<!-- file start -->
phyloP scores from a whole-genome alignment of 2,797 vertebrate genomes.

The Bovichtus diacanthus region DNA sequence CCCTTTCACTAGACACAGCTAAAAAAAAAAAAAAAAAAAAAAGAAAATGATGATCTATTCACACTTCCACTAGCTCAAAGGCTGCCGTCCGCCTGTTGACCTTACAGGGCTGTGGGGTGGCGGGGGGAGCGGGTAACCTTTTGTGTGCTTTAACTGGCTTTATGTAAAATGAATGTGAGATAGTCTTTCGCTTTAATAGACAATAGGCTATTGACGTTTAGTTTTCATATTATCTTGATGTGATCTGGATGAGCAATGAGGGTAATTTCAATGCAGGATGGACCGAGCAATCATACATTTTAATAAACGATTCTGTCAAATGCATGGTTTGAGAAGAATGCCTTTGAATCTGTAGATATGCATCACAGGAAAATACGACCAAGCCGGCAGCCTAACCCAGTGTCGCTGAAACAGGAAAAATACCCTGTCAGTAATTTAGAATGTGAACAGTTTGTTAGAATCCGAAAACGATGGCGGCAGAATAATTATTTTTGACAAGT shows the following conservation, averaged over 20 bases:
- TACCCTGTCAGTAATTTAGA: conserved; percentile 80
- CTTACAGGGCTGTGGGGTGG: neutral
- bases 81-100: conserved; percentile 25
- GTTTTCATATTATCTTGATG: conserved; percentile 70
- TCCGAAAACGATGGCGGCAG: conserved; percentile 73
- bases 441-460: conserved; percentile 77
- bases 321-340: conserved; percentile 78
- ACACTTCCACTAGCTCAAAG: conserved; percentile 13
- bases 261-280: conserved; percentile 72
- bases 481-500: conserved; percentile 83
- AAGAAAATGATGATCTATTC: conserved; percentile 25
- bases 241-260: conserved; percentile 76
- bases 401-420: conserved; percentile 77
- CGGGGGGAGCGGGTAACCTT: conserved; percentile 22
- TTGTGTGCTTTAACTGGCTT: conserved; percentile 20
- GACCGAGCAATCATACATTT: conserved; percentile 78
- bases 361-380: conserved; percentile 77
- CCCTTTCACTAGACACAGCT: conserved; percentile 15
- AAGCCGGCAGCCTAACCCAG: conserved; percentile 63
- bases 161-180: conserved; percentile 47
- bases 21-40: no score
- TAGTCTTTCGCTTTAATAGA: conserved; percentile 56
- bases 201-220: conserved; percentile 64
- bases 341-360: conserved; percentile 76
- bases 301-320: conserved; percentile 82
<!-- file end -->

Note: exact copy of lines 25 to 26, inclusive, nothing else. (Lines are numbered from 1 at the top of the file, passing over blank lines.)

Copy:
- bases 201-220: conserved; percentile 64
- bases 341-360: conserved; percentile 76